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Clinical trial examines online care for mood, anxiety disorders in primary care

November 08, 2017

Bottom Line: For primary care patients with depression or anxiety, providing an online computerized cognitive behavioral therapy (CCBT) program through a collaborative care program was more effective than primary care physicians' usual care for these conditions. However, adding moderated access to an internet support group (ISG) provided no additional benefit over the CCBT program alone.

Why The Research Is Interesting: Previous research has shown the effectiveness of collaborative care - typically involving a nonphysician care manager who monitors patients under the supervision of a physician - for treating mood and anxiety disorders in primary care. CCBT has been used in Europe and Australia but it is little used in the United States. The effectiveness of internet support groups also has not been established.

Who and What: 704 patients with depression or anxiety from primary care practices in Pittsburgh randomized to CCBT, CCBT and ISG, or usual care as follows:

Mental health-related quality of life, as well as depression and anxiety symptoms, after six months were measured.

How (Study Design): This was a randomized clinical trial (RCT), which allows for the strongest inferences to be made about the true effect of an intervention. However, not all RCT results can be replicated in real-world settings because patient characteristics or other factors may differ from those that were studied in the RCT.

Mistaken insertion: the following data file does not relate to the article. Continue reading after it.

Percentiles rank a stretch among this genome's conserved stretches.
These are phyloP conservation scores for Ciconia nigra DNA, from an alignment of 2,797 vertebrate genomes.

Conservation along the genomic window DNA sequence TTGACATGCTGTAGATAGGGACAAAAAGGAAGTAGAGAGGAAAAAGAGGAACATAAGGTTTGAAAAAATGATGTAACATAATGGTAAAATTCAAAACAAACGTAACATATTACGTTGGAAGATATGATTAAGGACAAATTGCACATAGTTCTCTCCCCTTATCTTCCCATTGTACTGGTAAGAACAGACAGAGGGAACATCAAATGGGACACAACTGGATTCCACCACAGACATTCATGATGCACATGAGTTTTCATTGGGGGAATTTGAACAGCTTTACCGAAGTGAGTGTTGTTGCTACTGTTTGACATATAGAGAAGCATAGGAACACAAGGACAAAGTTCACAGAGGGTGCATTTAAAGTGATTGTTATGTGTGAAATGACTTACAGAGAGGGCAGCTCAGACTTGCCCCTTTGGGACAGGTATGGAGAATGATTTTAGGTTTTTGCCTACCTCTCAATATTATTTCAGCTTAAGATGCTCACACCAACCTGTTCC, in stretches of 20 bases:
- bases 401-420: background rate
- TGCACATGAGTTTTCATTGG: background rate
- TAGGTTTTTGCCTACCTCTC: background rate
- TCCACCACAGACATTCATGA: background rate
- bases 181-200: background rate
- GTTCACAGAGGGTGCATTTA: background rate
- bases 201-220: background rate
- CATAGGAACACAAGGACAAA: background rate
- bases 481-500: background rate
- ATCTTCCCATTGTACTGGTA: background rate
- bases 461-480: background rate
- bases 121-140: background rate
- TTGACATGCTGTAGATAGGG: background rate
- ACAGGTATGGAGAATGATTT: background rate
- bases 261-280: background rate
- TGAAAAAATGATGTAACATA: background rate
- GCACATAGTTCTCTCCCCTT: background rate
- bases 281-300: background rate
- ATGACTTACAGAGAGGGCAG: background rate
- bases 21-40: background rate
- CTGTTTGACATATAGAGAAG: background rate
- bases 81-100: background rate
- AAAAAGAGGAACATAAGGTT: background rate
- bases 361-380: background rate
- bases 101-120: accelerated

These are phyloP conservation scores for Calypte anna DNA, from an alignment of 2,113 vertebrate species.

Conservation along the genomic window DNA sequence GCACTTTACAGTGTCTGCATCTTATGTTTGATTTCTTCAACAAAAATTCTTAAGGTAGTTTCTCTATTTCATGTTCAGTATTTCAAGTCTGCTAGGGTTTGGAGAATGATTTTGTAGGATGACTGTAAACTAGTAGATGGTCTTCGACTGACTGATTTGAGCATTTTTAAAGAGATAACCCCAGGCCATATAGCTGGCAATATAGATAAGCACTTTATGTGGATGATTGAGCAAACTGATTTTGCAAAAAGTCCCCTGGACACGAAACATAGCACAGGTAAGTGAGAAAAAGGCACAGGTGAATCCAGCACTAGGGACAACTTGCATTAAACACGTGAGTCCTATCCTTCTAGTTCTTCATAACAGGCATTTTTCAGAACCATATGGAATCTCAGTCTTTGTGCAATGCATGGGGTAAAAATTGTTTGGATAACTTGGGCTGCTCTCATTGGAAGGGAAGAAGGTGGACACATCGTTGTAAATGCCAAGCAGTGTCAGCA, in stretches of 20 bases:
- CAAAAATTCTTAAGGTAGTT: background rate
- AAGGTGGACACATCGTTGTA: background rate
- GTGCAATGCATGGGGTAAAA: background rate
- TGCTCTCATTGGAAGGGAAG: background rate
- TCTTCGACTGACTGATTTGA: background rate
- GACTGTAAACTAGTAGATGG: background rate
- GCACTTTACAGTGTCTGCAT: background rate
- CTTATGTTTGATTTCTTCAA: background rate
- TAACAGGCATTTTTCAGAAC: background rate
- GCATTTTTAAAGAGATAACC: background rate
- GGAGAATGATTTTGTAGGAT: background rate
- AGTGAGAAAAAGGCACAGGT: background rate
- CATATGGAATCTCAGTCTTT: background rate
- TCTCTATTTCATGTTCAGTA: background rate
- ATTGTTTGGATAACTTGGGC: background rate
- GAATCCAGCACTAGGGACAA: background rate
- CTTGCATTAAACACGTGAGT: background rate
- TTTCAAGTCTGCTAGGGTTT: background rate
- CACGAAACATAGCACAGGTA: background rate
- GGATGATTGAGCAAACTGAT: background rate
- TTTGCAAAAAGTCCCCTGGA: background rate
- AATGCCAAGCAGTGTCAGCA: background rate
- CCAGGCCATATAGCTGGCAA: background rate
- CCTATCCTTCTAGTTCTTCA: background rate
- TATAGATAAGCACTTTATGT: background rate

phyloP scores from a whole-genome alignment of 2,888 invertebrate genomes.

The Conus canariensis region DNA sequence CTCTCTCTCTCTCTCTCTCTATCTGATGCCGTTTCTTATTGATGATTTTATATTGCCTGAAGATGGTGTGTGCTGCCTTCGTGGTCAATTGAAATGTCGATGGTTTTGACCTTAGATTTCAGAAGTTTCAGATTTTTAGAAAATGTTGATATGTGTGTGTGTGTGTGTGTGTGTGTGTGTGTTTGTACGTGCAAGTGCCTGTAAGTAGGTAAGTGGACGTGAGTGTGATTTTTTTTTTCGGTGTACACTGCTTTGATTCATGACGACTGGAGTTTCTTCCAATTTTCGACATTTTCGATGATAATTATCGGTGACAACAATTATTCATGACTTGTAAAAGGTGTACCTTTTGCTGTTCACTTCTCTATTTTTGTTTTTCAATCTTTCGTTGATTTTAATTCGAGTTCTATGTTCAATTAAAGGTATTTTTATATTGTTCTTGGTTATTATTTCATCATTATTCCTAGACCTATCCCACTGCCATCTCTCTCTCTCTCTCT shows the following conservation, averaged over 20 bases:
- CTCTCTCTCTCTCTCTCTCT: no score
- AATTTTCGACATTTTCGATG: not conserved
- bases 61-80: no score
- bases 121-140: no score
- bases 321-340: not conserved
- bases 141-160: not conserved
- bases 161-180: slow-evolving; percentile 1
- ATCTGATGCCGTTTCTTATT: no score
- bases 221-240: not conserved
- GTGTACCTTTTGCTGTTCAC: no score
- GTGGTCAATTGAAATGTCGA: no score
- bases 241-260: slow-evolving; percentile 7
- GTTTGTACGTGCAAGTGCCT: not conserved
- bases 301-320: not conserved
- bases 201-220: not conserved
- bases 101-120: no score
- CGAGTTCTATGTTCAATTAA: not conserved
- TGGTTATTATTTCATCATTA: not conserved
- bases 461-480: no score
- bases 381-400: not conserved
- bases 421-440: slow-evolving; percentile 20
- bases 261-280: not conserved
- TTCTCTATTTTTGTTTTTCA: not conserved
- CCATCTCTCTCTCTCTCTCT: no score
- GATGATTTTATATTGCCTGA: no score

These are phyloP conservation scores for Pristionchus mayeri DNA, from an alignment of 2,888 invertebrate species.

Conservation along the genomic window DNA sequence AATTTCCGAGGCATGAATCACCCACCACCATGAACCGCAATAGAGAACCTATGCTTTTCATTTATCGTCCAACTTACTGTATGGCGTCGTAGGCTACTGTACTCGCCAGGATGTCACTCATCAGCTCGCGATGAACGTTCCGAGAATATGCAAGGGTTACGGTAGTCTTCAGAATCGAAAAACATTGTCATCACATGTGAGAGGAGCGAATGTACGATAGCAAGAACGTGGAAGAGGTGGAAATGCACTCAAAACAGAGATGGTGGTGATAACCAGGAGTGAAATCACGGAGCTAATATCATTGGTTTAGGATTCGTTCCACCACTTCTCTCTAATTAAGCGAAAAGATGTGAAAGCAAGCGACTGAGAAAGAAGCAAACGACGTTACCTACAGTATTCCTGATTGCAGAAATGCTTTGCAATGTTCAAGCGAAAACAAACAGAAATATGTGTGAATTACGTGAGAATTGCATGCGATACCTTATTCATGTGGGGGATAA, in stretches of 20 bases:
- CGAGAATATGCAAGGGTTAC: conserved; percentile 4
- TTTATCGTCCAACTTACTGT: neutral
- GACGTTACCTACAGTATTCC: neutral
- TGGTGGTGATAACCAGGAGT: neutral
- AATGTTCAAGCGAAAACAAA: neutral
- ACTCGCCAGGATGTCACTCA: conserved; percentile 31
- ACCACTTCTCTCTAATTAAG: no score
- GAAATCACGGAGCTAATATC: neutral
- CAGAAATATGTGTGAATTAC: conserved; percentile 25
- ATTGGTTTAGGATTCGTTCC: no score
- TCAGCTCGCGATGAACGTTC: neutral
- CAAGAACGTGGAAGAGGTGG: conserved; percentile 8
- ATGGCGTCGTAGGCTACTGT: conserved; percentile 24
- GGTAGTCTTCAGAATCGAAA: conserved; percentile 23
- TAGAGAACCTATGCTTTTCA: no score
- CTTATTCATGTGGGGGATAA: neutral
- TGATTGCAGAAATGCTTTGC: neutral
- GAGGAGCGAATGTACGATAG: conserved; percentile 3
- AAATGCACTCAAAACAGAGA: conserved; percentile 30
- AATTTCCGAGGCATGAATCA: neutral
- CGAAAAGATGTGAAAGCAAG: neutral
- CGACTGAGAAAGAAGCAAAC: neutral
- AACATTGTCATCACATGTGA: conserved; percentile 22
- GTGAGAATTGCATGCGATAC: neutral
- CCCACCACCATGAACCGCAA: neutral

-end-
Authors: Bruce L. Rollman, M.D., M.P.H., of the University of Pittsburgh School of Medicine, and coauthors.

Results: After six months, patients who received CCBT and had access to an internet support group reported similar improvements in mental health-related quality of life, mood and anxiety symptoms as patients who had CCBT alone. Patients who had CCBT alone reported better improvements in mood and anxiety than those patients who received usual care.

Study Limitations: Researchers relied on one CCBT program and one internet support group for this study, so other programs and levels of human support may have different outcomes.

Study Conclusions: The internet support group in this study did not produce additional benefit over CCBT alone for patients in primary care with depression or anxiety but CCBT as part of a collaborative care program was more effective than usual care. The study focuses further attention on the emerging field of e-mental health.

For more details and to read the full study, please visit the For The Media website.

(doi:10.1001/ jamapsychiatry.2017.3379)

Editor's Note: The article includes conflict of interest and funding/support disclosures. Please see the article for additional information, including other authors, author contributions and affiliations, financial disclosures, funding and support, etc.

The JAMA Network Journals

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